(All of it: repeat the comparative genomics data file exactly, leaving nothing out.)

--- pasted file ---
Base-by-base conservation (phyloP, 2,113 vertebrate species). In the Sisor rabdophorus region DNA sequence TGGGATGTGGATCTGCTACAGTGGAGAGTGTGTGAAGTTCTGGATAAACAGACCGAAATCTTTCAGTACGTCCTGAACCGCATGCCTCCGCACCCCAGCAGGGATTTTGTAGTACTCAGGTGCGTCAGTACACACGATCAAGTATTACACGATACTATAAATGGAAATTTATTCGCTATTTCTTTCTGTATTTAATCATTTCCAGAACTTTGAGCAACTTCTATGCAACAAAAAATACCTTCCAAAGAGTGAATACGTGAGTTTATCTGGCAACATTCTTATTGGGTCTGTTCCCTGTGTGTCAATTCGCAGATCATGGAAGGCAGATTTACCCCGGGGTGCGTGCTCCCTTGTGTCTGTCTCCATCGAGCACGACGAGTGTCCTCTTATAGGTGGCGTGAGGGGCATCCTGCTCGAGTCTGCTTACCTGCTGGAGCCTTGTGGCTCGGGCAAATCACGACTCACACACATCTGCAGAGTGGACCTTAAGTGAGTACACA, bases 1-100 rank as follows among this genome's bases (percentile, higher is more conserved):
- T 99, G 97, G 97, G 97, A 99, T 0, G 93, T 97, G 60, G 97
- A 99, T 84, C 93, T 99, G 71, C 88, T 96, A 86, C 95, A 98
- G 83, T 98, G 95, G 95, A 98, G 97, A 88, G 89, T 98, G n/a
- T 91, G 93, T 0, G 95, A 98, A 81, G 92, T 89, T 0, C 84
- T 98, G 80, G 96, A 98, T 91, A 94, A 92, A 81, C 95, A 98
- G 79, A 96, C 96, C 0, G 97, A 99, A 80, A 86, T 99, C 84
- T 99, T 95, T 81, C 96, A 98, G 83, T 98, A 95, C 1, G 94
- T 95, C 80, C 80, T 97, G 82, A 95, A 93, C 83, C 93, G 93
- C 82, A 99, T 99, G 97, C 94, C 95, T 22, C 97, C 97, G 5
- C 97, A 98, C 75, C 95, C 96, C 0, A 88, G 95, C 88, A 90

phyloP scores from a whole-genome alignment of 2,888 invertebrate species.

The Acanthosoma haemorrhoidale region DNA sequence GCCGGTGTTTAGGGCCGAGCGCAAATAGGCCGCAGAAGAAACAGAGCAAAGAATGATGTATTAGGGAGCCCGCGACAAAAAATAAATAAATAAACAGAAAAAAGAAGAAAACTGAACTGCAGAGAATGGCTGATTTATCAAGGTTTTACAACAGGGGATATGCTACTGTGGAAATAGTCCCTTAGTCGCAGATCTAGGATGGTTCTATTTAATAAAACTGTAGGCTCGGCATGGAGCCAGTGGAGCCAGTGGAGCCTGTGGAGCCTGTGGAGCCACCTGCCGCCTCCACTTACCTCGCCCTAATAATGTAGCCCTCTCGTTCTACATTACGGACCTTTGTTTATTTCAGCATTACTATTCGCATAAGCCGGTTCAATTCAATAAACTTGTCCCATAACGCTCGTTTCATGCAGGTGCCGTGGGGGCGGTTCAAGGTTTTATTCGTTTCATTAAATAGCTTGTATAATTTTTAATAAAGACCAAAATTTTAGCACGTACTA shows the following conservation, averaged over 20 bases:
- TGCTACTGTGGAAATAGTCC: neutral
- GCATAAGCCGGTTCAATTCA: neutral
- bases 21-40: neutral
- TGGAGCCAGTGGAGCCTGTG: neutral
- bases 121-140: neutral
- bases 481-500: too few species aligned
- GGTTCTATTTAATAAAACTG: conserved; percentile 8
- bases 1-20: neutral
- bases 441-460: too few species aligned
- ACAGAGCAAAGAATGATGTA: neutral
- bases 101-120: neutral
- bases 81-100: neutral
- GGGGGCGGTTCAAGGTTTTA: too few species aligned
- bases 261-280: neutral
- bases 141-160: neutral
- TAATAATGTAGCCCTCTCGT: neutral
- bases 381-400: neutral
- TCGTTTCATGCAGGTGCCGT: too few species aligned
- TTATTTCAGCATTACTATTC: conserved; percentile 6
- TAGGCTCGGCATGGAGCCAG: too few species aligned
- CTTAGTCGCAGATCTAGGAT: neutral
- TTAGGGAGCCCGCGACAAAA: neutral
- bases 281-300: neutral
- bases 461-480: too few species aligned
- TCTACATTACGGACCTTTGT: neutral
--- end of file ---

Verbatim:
Base-by-base conservation (phyloP, 2,113 vertebrate species). In the Sisor rabdophorus region DNA sequence TGGGATGTGGATCTGCTACAGTGGAGAGTGTGTGAAGTTCTGGATAAACAGACCGAAATCTTTCAGTACGTCCTGAACCGCATGCCTCCGCACCCCAGCAGGGATTTTGTAGTACTCAGGTGCGTCAGTACACACGATCAAGTATTACACGATACTATAAATGGAAATTTATTCGCTATTTCTTTCTGTATTTAATCATTTCCAGAACTTTGAGCAACTTCTATGCAACAAAAAATACCTTCCAAAGAGTGAATACGTGAGTTTATCTGGCAACATTCTTATTGGGTCTGTTCCCTGTGTGTCAATTCGCAGATCATGGAAGGCAGATTTACCCCGGGGTGCGTGCTCCCTTGTGTCTGTCTCCATCGAGCACGACGAGTGTCCTCTTATAGGTGGCGTGAGGGGCATCCTGCTCGAGTCTGCTTACCTGCTGGAGCCTTGTGGCTCGGGCAAATCACGACTCACACACATCTGCAGAGTGGACCTTAAGTGAGTACACA, bases 1-100 rank as follows among this genome's bases (percentile, higher is more conserved):
- T 99, G 97, G 97, G 97, A 99, T 0, G 93, T 97, G 60, G 97
- A 99, T 84, C 93, T 99, G 71, C 88, T 96, A 86, C 95, A 98
- G 83, T 98, G 95, G 95, A 98, G 97, A 88, G 89, T 98, G n/a
- T 91, G 93, T 0, G 95, A 98, A 81, G 92, T 89, T 0, C 84
- T 98, G 80, G 96, A 98, T 91, A 94, A 92, A 81, C 95, A 98
- G 79, A 96, C 96, C 0, G 97, A 99, A 80, A 86, T 99, C 84
- T 99, T 95, T 81, C 96, A 98, G 83, T 98, A 95, C 1, G 94
- T 95, C 80, C 80, T 97, G 82, A 95, A 93, C 83, C 93, G 93
- C 82, A 99, T 99, G 97, C 94, C 95, T 22, C 97, C 97, G 5
- C 97, A 98, C 75, C 95, C 96, C 0, A 88, G 95, C 88, A 90

phyloP scores from a whole-genome alignment of 2,888 invertebrate species.

The Acanthosoma haemorrhoidale region DNA sequence GCCGGTGTTTAGGGCCGAGCGCAAATAGGCCGCAGAAGAAACAGAGCAAAGAATGATGTATTAGGGAGCCCGCGACAAAAAATAAATAAATAAACAGAAAAAAGAAGAAAACTGAACTGCAGAGAATGGCTGATTTATCAAGGTTTTACAACAGGGGATATGCTACTGTGGAAATAGTCCCTTAGTCGCAGATCTAGGATGGTTCTATTTAATAAAACTGTAGGCTCGGCATGGAGCCAGTGGAGCCAGTGGAGCCTGTGGAGCCTGTGGAGCCACCTGCCGCCTCCACTTACCTCGCCCTAATAATGTAGCCCTCTCGTTCTACATTACGGACCTTTGTTTATTTCAGCATTACTATTCGCATAAGCCGGTTCAATTCAATAAACTTGTCCCATAACGCTCGTTTCATGCAGGTGCCGTGGGGGCGGTTCAAGGTTTTATTCGTTTCATTAAATAGCTTGTATAATTTTTAATAAAGACCAAAATTTTAGCACGTACTA shows the following conservation, averaged over 20 bases:
- TGCTACTGTGGAAATAGTCC: neutral
- GCATAAGCCGGTTCAATTCA: neutral
- bases 21-40: neutral
- TGGAGCCAGTGGAGCCTGTG: neutral
- bases 121-140: neutral
- bases 481-500: too few species aligned
- GGTTCTATTTAATAAAACTG: conserved; percentile 8
- bases 1-20: neutral
- bases 441-460: too few species aligned
- ACAGAGCAAAGAATGATGTA: neutral
- bases 101-120: neutral
- bases 81-100: neutral
- GGGGGCGGTTCAAGGTTTTA: too few species aligned
- bases 261-280: neutral
- bases 141-160: neutral
- TAATAATGTAGCCCTCTCGT: neutral
- bases 381-400: neutral
- TCGTTTCATGCAGGTGCCGT: too few species aligned
- TTATTTCAGCATTACTATTC: conserved; percentile 6
- TAGGCTCGGCATGGAGCCAG: too few species aligned
- CTTAGTCGCAGATCTAGGAT: neutral
- TTAGGGAGCCCGCGACAAAA: neutral
- bases 281-300: neutral
- bases 461-480: too few species aligned
- TCTACATTACGGACCTTTGT: neutral